- The U.S. Energy Storage Association (ESA) is aiming to have 100 GW of new energy storage deployed in the U.S. by the end of this decade, a goal that the association says will produce 200,000 new jobs by 2030.
- Energy storage is "the next great chapter in a story of American energy innovation," Department of Energy (DOE) Deputy Secretary Mark Menezes said at the virtual ESA Energy Storage Annual Conference and Expo on Monday. The DOE is investing heavily in storage research and development, because of its possibilities for grid flexibility and reliability, as well as global competition to develop and deploy these technologies, he said.
- ESA also put out a white paper outlining the path to that 100 GW goal, which includes policy support — like an investment tax credit for standalone storage facilities, as well as efforts to remove barriers to market participation.
In 2017, ESA outlined a goal to achieve 35 GW of new energy storage in the U.S. by 2025, including a mix of batteries, pumped hydro and other technologies. In an accompanying report, the association estimated that that goal would lead to $4 billion in cumulative operational cost savings, based on an analysis of the electricity system conducted with Navigant, now Guidehouse.
Storage deployments have slightly lagged compared to that scenario’s projections, however, for several reasons — including tariffs on Chinese goods, the White House executive order on protecting the bulk power system, as well as the COVID-19 pandemic, according to ESA. However, the association also pointed to the Federal Energy Regulatory Commission’s Order 841, issued in 2018, as well as state level policies that have "poised energy storage for accelerated growth in the coming years."
In June, the ESA worked with the American Wind Energy Association, the National Hydropower Association and the Solar Energy Industries Association to establish a "shared vision" wherein 50% of electricity generation in the country would be derived from solar, wind and hydroelectric resources by 2030.
"In a world with policies that support 50% of renewable generation, 100 GW of new storage is entirely likely and probably necessary," Kelly Speakes-Backman, CEO of ESA, said at the conference.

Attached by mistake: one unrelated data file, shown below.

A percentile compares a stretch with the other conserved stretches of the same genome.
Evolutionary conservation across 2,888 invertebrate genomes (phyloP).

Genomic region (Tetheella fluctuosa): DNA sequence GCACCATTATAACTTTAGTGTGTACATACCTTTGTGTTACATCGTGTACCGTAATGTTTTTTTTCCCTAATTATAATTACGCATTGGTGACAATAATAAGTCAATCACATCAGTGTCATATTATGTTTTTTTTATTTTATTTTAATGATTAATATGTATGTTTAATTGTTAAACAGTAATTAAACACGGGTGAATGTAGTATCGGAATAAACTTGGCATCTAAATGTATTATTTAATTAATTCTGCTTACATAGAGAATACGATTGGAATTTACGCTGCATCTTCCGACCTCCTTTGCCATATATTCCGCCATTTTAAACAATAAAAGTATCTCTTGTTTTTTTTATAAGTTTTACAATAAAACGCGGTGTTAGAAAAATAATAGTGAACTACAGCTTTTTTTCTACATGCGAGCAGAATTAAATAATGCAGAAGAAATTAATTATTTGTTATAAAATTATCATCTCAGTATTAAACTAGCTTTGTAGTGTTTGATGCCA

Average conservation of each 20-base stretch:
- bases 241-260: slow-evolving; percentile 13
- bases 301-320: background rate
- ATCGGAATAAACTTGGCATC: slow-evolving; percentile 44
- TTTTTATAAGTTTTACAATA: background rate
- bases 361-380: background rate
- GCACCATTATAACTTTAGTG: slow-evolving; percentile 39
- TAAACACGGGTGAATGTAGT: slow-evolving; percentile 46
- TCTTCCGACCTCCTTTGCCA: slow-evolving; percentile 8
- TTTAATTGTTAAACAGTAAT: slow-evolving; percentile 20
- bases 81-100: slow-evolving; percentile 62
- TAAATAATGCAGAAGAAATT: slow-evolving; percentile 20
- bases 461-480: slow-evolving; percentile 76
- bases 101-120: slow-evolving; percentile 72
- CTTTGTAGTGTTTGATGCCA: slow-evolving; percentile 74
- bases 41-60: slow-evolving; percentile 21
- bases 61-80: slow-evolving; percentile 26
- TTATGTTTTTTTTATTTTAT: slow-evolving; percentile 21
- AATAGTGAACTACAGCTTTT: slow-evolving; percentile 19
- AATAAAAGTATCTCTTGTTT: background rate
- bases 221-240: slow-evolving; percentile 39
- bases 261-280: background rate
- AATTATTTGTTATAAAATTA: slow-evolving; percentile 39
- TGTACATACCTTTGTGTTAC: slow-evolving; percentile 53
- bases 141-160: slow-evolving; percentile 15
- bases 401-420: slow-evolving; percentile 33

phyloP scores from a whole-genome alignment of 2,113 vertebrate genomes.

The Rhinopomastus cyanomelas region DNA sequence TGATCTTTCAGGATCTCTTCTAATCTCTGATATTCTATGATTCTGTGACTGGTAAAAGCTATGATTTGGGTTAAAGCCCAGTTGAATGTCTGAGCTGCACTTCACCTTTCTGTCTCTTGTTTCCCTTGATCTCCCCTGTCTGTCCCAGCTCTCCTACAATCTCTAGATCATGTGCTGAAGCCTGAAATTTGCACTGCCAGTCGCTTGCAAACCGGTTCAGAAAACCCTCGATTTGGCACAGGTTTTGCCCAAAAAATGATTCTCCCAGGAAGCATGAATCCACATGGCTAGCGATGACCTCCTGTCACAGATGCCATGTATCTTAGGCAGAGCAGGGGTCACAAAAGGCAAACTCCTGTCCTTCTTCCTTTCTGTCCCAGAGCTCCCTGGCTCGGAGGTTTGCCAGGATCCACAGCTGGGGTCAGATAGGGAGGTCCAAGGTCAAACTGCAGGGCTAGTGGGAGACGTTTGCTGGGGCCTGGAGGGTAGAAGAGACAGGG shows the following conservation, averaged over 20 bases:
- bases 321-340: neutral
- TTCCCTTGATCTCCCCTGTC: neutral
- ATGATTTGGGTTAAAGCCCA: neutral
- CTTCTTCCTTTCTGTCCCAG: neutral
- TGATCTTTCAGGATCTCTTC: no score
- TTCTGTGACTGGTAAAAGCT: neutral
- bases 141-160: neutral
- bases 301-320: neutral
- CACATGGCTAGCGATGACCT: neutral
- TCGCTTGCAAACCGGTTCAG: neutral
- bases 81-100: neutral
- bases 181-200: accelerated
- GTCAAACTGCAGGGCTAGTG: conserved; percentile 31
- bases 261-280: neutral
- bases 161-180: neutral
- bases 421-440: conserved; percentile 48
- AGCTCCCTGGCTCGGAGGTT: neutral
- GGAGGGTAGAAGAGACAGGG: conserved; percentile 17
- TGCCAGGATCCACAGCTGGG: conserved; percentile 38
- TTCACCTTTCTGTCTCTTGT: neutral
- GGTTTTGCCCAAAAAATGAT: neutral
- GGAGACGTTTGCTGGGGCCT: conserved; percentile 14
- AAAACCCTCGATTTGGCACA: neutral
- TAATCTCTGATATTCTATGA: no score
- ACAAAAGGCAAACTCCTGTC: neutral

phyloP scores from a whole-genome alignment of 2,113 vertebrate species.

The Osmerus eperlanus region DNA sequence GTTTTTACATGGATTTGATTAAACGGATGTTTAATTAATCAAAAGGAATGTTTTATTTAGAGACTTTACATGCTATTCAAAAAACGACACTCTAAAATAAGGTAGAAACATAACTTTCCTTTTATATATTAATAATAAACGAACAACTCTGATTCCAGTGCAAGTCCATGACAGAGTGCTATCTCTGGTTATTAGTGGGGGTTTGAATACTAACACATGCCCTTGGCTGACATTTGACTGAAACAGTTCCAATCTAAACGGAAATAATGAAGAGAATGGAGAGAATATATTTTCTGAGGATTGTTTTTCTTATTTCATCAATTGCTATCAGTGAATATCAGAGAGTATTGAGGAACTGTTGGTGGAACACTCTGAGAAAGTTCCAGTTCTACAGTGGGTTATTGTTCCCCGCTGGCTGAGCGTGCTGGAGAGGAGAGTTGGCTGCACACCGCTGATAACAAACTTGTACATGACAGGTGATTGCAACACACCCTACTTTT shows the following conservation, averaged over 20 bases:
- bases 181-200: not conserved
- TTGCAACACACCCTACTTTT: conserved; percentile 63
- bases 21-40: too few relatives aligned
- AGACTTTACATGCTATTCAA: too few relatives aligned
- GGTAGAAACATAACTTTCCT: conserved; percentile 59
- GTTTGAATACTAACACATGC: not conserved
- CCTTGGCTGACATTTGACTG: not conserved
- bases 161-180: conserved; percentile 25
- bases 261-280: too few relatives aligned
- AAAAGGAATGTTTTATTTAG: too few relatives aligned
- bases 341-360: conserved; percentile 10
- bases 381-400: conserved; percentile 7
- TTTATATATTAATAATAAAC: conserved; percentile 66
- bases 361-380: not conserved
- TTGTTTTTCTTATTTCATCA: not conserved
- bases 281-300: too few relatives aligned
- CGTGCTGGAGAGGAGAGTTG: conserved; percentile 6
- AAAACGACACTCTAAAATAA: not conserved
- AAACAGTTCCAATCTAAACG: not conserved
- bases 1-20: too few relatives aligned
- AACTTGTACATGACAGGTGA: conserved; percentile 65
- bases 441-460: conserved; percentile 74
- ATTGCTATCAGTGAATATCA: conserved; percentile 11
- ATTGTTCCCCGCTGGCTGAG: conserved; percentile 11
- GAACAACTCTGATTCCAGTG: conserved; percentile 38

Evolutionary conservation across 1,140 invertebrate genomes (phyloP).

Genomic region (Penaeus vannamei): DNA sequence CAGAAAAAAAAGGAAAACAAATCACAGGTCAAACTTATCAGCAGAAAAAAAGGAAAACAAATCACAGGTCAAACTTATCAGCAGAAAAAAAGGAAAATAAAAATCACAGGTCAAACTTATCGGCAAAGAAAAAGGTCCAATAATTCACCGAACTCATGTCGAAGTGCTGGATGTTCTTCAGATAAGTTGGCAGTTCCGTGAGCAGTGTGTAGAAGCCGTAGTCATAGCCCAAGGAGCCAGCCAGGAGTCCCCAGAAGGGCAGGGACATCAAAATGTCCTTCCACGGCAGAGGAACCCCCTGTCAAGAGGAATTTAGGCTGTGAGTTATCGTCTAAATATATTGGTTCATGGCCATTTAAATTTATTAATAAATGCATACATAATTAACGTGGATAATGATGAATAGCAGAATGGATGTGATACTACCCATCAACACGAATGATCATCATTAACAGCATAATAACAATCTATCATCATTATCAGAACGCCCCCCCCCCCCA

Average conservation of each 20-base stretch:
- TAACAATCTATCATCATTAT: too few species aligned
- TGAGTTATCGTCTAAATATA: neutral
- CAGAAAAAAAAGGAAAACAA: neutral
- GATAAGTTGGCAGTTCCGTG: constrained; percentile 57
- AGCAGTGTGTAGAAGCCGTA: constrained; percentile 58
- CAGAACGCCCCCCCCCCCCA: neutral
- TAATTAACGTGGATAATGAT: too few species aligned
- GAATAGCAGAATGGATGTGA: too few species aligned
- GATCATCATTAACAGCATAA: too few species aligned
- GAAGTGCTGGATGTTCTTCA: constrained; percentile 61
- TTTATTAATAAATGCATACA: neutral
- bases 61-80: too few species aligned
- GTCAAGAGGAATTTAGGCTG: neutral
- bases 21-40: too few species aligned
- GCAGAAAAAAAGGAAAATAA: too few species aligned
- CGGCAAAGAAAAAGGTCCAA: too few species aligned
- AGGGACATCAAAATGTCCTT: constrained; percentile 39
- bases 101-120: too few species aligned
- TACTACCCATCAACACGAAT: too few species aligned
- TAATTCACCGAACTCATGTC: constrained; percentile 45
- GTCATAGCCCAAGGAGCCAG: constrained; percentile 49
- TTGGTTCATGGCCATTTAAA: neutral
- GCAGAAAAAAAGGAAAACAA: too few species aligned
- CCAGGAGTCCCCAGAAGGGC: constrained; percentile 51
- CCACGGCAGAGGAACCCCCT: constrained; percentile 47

That portfolio will include technologies like batteries, thermal, mechanical and pumped storage hydro.
"100 GW will reduce operating costs of the grid, and therefore lower consumer cost. It’ll avoid outages with increased resiliency and reliability. It’ll improve the air we breathe, and it’ll create about 200,000 new jobs by 2030," she added.
The projection of 200,000 jobs is based on the expectation that 100 GW of new storage will equate to a range of 15 GW to 20 GW of annual installations in 2030, at a rate of 10 jobs per MW installed. But legislative actions are key, according to the white paper — especially a standalone storage ITC.
"This would create an investment signal and facilitate a rush of capital into storage development that would match the demand for storage arising from the clean energy transformation and electrification over the coming decade," the paper states.
Storage could 'fundamentally transform the American energy landscape'
The DOE has invested over $1.2 billion in energy storage research and development activities since 2017, according to Menezes — aimed primarily at making the U.S. the world leader in the storage space. In January, DOE Secretary Dan Brouillette launched the department’s Energy Storage Grand Challenge, which is aimed at accelerating the deployment, commercialization and utilization of next generation storage technologies.
"[T]he department is working to address the challenges we face in realizing the full potential of energy storage technologies," Menezes said. "We are doing so because energy storage has the potential to fundamentally transform the American energy landscape."
But there are challenges to the growth of the sector, including the structure of wholesale markets — which generally do not take into account any of the attributes that the states are trying to drive in terms of procurement, William Acker, executive director of the New York Battery and Energy Storage Technology Consortium, said at the conference. New York, for instance, has a very efficient market, Acker said — but it’s designed around the incumbent structure, rather than to dynamically allow new resources to enter it.
"An example of that is that our capacity auctions are very short term — they’re one month, six month auctions — and it’s very difficult to get any bankable financing around that kind of thing," Acker explained.
Looking at a 70% renewable scenario, you’d have most of these assets not really participating in the market, and instead just being price takers.
"That’s not an efficient market structure, so we believe we have to look at those interactions between state policy and markets," he added.
There are structural elements that block the increased access of new entrants and clean energy resources to markets, Jeremy McDiarmid, vice president of policy and government affairs at the Northeast Clean Energy Council, said — including the focus on reliability and price.
"Our [independent system operators] are so focused on making sure that the lights stay on that they’re undermotivated to experiment with things that make them uneasy. And you couple that with the failure of all of us to plan for what the grid is going to look like in 10 years or beyond, and think about the investments we need to make in infrastructure where the interconnection piece comes in — those two pieces to me are the biggest challenges to the wholesale equation," McDiarmid said.